The housing squeeze: an uncomfortable college ritual
With off-campus rents skyrocketing, more students want back in the dorms. But rooms are hard to come by.
Everywhere you look in Boston, college students are doing the annual housing squeeze.
They pile into homes split into oddly sized apartments with century-old plumbing. They cram into basements and attics hastily divided into bedrooms with makeshift bathrooms.
The high cost - measured in rents or rats - was once seen as a fair trade for freedom from the fluorescent-lighted sameness of dorm living.
But today, students are having to look ever further afield for low-quality apartments at ever-higher rents.
Many would just as soon head back to the dorms.
One problem, though. Across the United States, college dorms are already stuffed to the max. More dorms are being built, but not fast enough to keep up with fast-rising enrollments.
In university towns from Boston to Berkeley, Calif., it's not just a college problem but a major cause of citywide affordable-housing shortages. In some places, the crisis is creating new tensions between colleges and their host cities.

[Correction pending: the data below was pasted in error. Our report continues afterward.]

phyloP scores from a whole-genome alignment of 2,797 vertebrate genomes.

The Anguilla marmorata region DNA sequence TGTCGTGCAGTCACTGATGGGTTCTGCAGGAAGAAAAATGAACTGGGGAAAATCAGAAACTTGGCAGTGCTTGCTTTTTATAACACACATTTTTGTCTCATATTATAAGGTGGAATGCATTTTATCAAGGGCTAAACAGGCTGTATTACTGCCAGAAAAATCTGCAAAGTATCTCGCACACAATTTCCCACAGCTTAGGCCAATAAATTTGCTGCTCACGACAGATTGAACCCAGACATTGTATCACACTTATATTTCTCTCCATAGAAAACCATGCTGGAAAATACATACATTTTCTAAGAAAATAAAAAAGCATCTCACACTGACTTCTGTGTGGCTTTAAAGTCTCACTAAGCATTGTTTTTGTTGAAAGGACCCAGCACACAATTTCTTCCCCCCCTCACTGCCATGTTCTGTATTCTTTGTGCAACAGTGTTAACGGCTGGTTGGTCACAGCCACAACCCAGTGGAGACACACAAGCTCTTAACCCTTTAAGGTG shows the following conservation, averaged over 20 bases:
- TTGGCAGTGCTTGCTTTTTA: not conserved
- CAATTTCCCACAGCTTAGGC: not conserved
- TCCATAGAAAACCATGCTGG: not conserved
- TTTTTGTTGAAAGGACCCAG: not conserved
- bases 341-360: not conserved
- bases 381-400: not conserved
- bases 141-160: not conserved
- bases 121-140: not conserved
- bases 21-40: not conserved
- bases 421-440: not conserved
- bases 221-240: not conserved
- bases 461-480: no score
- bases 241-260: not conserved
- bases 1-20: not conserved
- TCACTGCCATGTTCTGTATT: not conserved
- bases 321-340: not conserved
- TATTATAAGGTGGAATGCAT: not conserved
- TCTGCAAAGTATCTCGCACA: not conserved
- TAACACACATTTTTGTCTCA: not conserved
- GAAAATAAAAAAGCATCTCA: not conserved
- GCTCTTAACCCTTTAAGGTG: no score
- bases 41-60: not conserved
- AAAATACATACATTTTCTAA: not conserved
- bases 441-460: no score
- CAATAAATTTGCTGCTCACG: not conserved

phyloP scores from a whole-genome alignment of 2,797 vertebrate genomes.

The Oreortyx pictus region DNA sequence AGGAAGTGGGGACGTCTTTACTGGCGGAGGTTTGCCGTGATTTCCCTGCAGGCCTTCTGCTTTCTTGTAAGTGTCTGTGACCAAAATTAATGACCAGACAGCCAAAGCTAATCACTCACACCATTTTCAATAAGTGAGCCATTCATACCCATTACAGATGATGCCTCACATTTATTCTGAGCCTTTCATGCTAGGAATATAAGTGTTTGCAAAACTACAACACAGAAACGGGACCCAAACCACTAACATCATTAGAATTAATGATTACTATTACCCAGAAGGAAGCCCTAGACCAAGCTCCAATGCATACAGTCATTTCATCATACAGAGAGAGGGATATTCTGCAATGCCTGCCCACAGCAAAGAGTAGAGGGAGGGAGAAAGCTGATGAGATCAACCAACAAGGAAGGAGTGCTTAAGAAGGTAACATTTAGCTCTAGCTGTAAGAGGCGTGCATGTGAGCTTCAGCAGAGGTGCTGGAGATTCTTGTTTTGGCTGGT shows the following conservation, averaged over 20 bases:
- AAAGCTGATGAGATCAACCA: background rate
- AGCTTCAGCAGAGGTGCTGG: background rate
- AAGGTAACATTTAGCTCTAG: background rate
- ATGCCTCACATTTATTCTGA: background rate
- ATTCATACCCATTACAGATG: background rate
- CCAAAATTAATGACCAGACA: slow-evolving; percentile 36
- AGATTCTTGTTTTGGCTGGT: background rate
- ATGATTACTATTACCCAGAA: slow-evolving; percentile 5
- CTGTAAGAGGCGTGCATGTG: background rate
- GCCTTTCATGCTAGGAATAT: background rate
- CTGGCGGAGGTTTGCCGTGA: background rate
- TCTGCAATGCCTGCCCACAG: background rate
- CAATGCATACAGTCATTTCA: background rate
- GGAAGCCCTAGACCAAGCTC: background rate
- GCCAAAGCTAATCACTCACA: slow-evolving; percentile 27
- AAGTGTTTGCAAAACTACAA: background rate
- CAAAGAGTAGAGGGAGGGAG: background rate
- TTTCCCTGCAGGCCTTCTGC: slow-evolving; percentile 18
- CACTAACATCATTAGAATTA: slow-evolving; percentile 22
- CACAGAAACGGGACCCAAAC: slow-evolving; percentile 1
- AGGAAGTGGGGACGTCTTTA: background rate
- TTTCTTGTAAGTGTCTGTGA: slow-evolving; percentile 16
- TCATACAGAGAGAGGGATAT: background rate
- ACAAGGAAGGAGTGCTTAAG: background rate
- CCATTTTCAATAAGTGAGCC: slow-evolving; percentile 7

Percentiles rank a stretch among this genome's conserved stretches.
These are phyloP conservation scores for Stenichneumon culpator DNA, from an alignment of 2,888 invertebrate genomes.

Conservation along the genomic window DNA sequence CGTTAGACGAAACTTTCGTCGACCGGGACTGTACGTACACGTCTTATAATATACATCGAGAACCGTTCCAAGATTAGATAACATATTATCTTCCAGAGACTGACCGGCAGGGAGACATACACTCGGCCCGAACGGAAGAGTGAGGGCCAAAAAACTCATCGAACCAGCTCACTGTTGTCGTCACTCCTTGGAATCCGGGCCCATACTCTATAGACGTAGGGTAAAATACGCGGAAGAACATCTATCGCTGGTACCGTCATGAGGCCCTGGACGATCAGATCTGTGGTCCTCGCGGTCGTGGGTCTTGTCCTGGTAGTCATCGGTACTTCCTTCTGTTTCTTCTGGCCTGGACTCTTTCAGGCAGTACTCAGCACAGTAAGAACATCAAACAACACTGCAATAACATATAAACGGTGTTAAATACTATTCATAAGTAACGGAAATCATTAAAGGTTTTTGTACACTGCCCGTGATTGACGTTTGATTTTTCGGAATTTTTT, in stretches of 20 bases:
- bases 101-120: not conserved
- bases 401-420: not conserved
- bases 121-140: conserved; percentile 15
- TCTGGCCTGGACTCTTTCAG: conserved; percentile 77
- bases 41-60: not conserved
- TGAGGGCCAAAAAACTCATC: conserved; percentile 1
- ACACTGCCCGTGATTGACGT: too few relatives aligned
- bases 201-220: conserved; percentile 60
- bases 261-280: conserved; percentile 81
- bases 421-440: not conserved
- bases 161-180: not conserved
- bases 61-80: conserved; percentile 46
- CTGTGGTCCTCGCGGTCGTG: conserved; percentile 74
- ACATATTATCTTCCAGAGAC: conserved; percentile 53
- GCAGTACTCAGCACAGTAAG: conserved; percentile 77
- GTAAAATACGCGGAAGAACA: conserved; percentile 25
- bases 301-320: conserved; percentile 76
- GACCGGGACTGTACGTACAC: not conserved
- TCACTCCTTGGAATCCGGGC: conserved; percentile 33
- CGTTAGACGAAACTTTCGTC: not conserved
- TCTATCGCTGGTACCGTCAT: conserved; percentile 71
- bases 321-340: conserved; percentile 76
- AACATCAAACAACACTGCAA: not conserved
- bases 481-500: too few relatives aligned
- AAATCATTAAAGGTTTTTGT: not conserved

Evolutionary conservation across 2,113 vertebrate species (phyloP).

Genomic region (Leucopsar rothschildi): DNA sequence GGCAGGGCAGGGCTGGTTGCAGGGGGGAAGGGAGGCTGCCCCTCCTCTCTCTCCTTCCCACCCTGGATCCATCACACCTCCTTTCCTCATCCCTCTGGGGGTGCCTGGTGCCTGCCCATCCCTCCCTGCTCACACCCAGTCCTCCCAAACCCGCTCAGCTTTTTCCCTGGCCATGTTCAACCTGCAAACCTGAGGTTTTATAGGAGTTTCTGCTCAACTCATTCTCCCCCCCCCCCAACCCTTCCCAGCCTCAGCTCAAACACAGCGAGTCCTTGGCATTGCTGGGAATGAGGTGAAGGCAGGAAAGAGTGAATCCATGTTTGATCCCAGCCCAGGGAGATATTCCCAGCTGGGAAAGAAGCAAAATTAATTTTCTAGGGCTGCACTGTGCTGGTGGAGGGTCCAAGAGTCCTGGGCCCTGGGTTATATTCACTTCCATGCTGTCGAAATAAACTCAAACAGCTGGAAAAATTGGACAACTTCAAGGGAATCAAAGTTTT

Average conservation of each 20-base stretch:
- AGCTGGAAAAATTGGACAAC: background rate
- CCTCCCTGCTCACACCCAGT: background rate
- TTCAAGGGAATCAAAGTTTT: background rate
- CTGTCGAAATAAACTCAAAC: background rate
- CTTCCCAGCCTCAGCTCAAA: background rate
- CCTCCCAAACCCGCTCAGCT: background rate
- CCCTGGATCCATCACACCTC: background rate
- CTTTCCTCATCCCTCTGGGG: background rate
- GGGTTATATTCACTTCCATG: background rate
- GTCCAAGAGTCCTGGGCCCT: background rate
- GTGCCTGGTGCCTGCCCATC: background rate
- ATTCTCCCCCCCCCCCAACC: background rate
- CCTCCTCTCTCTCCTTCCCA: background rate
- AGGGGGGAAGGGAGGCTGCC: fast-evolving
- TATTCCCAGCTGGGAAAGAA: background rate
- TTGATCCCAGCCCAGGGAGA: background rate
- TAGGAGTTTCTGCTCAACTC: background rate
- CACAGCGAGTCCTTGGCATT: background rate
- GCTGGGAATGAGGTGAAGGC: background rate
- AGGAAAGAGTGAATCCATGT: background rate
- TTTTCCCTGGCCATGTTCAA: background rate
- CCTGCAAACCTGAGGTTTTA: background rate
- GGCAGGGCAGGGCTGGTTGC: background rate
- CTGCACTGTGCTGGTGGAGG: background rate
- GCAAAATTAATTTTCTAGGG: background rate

With dorm space in short supply, the university in general "is facing a lot of questions about how it should conduct itself with regard to student housing," says Larry Rosenthal of the Program on Housing and Urban Policy at the University of California at Berkeley.
In Boston, City Councilor Stephen Murphy urges that colleges voluntarily contribute to an affordable-housing fund by paying $1,000 per semester for every student who moves off campus.
"It is not my intention to solve the housing crisis on the backs of students who are already super-burdened by tuition and housing," says Mr. Murphy. "But colleges need to recognize that when they take in more students than they can house, they are exacerbating the problem."
Area schools reject the idea, and say they are building more dorms. Northeastern University, for example, opened a 600-bed dorm last fall, a 440-bed dorm this fall, and plans to open another 600-bed dorm next fall. Boston University opened a 817-bed dorm this week, giving it the ability to house 75 percent of its undergraduates - more than any other large private college in the country.